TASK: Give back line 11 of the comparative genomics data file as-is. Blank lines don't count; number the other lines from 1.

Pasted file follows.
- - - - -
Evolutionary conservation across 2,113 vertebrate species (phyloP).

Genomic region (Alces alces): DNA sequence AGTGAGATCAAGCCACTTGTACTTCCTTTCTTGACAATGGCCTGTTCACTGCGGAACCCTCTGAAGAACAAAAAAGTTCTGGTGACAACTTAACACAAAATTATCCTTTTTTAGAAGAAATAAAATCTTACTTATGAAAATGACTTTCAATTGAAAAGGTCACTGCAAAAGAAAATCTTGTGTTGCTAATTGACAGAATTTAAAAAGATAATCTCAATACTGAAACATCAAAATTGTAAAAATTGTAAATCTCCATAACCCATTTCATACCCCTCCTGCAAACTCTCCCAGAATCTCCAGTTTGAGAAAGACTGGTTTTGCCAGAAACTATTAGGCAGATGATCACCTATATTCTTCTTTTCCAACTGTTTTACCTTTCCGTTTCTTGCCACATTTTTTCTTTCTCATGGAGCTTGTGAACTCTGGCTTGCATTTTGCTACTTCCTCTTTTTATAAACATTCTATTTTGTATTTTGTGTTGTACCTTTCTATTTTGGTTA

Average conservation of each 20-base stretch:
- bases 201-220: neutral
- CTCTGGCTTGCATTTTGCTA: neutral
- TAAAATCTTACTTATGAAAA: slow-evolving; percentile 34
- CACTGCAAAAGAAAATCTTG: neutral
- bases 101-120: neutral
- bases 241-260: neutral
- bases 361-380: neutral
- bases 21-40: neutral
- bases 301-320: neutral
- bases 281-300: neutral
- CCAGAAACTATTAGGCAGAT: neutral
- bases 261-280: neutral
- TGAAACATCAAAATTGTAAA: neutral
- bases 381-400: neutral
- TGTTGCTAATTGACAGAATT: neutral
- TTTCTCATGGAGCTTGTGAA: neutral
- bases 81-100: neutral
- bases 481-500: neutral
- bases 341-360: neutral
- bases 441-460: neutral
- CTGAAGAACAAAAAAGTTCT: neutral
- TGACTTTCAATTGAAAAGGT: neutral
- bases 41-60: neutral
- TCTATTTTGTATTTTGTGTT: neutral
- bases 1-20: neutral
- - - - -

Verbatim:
- bases 21-40: neutral